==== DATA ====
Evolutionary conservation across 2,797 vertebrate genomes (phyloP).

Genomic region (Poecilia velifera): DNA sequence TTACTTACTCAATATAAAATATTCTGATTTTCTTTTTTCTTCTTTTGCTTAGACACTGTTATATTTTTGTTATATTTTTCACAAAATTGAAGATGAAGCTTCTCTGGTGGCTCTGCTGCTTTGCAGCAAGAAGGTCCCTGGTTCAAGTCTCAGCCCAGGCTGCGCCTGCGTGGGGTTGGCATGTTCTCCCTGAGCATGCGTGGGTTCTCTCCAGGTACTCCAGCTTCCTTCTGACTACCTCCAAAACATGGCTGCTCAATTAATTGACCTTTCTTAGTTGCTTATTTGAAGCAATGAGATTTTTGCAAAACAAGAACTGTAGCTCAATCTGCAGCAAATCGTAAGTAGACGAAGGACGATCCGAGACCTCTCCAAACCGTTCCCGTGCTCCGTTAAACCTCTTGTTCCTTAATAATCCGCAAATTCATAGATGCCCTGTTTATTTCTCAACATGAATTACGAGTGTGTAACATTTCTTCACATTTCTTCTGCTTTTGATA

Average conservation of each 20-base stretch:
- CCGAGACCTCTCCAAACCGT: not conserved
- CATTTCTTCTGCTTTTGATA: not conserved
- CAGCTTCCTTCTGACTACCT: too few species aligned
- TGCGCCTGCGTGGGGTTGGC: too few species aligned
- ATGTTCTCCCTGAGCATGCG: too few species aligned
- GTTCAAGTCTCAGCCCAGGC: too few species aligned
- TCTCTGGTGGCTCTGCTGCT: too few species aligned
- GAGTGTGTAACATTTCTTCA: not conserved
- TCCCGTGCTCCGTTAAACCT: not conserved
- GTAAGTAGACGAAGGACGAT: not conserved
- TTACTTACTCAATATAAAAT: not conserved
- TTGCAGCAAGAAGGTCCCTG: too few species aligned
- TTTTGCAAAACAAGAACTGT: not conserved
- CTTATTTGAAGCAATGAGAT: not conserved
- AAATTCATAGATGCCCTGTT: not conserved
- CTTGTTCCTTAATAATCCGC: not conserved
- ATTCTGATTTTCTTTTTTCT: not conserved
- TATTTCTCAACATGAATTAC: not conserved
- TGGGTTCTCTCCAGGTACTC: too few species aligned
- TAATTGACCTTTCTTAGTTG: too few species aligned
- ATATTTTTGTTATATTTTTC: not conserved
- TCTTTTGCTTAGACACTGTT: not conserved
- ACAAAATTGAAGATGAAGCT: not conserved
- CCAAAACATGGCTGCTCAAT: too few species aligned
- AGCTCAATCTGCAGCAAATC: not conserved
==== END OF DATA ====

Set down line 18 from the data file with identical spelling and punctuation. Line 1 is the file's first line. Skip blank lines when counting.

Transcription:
- AAATTCATAGATGCCCTGTT: not conserved